Wednesday, 5 March 2014
The All Dayer
Beth looks surprised to see me so early this morning; I have a long day ahead of me. Breakfast. Lunch. Cake. I settle myself at a table, plugging the laptop into a wall socket behind the bench. Today I'm not sitting at my favourite window seat, I can't have any distractions - not cars or lorries or passers by in lurid yellow jackets - I have to get my head down, finish the final chapters of my novel; it's taken far too long. So I decide on a small square table near the counter instead; tempting croissants, scones and teacakes behind the curved glass panel. I'm hungry.
I overhear a conversation on the table opposite. A stocky bloke has had his working day cut short. He began at six, crashed his van, has to spend the rest of his hours getting the damage sorted. What a shame I think, to have the day turned over like that, like a spoilt pancake. I am curious about the pile on his plate. Quesadilla, poached egg, avocado, round fat slices of chorizo sausage. I change my mind. I can't have toast. I can't have porridge. I need protein. 'Beth, can I have eggs benedict with bacon please?'
...Eggs ben, yummity yum. Thick comforting hollandaise sauce, yolk soaked muffins; this will fill the spot, just the ticket for the words ahead.
Coco, the chocolate brown labrador, insists on curling under a table next to mine. I have to mind my legs, wouldn't want to squash her soft splayed paws. Coco is an old, sad eyed dog; the cafe's mascot and namesake. She lifts her head, her legs, and takes a lumbering stroll about the place; under tabletops, the odd sniff of a chair leg, flops her body back down, expends a doggy sigh.
A mother makes herself comfortable with her fourteen month old toddler. A wriggly pig. Her daughter won't sit still. She smiles a mouth of sharp front baby teeth, giggling, tapping on her mother's ipad, prodding it like a puddle of mud. We are all enchanted by her, the way she points at a cup, and spits out tested syllables. They don't stay long, time for a play in the park...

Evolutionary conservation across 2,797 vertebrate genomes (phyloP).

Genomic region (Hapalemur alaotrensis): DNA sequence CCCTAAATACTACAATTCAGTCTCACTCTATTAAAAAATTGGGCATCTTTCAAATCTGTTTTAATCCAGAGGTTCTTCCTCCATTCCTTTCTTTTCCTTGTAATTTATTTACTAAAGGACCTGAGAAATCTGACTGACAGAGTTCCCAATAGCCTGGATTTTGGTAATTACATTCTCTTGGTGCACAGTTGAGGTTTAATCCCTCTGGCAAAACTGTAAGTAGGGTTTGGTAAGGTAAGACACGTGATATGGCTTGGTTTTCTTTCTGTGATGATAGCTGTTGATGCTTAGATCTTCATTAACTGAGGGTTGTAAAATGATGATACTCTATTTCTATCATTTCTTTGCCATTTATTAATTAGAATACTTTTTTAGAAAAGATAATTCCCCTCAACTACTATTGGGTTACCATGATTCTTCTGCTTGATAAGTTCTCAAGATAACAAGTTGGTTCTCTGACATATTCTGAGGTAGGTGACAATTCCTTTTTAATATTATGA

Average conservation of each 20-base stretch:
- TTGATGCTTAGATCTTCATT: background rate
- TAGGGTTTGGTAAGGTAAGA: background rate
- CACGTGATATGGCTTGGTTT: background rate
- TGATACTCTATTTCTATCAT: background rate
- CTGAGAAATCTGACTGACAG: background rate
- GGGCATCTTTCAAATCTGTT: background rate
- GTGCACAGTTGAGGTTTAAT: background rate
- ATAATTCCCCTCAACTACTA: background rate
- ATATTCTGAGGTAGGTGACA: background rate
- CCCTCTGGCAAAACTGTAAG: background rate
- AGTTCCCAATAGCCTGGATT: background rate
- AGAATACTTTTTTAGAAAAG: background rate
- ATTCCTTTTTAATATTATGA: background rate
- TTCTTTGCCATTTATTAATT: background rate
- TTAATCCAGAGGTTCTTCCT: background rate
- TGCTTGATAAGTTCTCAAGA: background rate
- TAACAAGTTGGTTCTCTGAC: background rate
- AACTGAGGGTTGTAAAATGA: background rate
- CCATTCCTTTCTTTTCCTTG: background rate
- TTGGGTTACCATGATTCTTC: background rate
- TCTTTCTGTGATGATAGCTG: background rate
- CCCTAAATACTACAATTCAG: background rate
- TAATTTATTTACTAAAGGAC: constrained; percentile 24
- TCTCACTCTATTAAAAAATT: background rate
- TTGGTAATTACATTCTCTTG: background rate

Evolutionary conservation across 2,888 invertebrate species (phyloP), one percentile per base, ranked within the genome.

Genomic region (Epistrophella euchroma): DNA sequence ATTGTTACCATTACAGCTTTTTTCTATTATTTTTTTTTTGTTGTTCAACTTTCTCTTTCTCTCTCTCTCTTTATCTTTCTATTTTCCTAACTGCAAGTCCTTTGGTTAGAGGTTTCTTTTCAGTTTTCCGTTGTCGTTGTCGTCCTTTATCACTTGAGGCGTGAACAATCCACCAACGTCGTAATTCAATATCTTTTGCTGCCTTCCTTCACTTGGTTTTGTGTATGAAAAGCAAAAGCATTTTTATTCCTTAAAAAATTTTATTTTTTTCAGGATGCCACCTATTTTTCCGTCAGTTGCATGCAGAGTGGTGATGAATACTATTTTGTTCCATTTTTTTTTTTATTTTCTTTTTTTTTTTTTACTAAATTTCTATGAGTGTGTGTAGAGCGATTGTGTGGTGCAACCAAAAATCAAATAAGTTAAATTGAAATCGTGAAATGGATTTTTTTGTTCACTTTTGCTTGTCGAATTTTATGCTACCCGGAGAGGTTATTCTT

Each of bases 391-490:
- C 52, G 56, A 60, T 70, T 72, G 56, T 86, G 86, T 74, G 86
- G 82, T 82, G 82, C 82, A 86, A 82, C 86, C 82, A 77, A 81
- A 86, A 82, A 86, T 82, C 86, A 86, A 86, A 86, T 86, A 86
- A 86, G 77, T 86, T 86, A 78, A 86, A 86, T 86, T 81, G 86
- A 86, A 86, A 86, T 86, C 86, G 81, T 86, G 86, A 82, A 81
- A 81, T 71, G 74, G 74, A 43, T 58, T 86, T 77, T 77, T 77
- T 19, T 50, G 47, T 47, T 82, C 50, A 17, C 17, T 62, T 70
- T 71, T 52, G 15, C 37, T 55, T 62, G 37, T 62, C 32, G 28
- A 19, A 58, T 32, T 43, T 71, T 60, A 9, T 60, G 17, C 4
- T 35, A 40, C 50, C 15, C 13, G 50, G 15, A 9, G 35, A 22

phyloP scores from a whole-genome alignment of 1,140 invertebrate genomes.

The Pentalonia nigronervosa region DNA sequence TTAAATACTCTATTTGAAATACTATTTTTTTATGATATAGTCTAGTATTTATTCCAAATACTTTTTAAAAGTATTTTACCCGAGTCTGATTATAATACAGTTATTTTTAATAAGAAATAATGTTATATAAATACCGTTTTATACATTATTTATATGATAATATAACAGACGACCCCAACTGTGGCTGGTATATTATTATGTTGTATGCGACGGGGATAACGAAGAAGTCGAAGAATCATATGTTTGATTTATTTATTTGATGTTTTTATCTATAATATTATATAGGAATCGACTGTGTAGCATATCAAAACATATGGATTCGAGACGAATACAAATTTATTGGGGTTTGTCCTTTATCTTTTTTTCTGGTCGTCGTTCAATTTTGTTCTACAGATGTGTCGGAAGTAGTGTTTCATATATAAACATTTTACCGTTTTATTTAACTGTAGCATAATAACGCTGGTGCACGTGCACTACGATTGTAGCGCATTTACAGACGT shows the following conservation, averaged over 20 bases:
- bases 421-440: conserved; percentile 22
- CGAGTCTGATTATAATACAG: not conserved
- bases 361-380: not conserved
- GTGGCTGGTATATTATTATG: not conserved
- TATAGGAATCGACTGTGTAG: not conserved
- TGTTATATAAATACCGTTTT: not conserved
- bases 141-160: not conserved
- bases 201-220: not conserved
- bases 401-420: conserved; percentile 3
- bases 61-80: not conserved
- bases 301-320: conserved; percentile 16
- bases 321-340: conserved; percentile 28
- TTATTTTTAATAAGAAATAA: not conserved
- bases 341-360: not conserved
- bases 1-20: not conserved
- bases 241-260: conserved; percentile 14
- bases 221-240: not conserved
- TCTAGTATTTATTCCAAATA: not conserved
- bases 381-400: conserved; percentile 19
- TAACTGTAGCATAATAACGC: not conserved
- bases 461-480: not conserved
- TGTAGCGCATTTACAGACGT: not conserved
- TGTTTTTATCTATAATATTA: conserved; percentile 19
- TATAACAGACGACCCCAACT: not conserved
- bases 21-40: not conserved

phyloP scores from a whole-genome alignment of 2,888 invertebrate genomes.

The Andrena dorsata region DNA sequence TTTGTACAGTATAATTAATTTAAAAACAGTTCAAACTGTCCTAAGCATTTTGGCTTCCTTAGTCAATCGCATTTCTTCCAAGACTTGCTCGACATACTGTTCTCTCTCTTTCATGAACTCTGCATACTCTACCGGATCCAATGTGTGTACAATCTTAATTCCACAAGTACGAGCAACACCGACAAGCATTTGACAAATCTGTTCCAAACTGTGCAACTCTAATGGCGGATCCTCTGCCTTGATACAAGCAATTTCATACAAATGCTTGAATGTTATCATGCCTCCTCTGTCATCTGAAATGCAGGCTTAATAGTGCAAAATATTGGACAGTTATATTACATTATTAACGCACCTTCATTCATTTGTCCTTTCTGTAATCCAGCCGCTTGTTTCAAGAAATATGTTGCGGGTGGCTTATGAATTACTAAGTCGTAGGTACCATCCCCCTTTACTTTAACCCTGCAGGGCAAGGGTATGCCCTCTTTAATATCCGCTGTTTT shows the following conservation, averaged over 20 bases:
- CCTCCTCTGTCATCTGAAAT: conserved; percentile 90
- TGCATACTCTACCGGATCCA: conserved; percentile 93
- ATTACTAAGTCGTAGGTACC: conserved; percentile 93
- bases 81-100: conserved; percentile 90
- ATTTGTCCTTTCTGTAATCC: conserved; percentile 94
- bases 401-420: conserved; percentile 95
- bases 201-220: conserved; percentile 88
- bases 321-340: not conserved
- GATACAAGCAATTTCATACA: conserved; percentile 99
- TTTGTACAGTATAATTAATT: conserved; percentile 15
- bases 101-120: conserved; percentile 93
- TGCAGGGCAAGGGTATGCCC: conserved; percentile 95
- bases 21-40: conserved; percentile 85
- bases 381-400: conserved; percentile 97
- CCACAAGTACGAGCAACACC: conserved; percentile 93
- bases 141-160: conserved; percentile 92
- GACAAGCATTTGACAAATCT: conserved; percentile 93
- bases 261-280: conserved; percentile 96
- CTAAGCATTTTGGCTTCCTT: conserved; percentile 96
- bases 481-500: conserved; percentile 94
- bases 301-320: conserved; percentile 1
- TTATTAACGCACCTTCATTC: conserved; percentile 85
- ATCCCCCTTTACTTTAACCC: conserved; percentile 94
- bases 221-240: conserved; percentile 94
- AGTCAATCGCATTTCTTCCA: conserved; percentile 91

By lunch time I am lost in nouns, verbs and sentence structure. Customers come and go. I pay little attention, if any, to their shapes and textures; only the vague hubbub of chatter around me. I need something simple. I look up at a black board on the wall. Soup. That's what I'll have. Vegetable and white bean soup. Lower on calories, a compliment to the morning's egg fest. Slurp. Tap. Slurp. Tap. I can write more this way... but it's not as easy as it looks; I have to wipe thick gloop off the keyboard several times.
A group of tanned women, dressed in bright lycra and track suits, talk exercise and detox. I feel guilty. When was the last time I did yoga? Surely it wasn't three days ago? I don't care. I will have a slice of cake. I will. I will. I will...
A three year old jumps up and down on his sister's pram. She screams with bubbles and delight. His parent's don't seem to mind, he's entertaining his sister, a window for proper chat. The pram wobbles, making an unsteady lilt to the side. A parental hand stabilises the carrier. 'Stop that,' a voice reprimands, 'stop that right now.' I need another cup of tea.
A pit stop. The cake. A moist slice of lemon and blueberry drizzle. An all time favourite. Tart in my mouth, crumbling on the plate, fuel for the afternoon. I order an extra mug of hot chocolate; forget the calories, I need the word count...
And I don't leave until Coco closes, until I'm past two thousand words.
If you like my writing, you could do two wonderful things for me (pretty please);
1. Vote for me in the MADS (best writer). 2. Preorder my anthology, Seasons Of Motherhood (published in March). Thank you.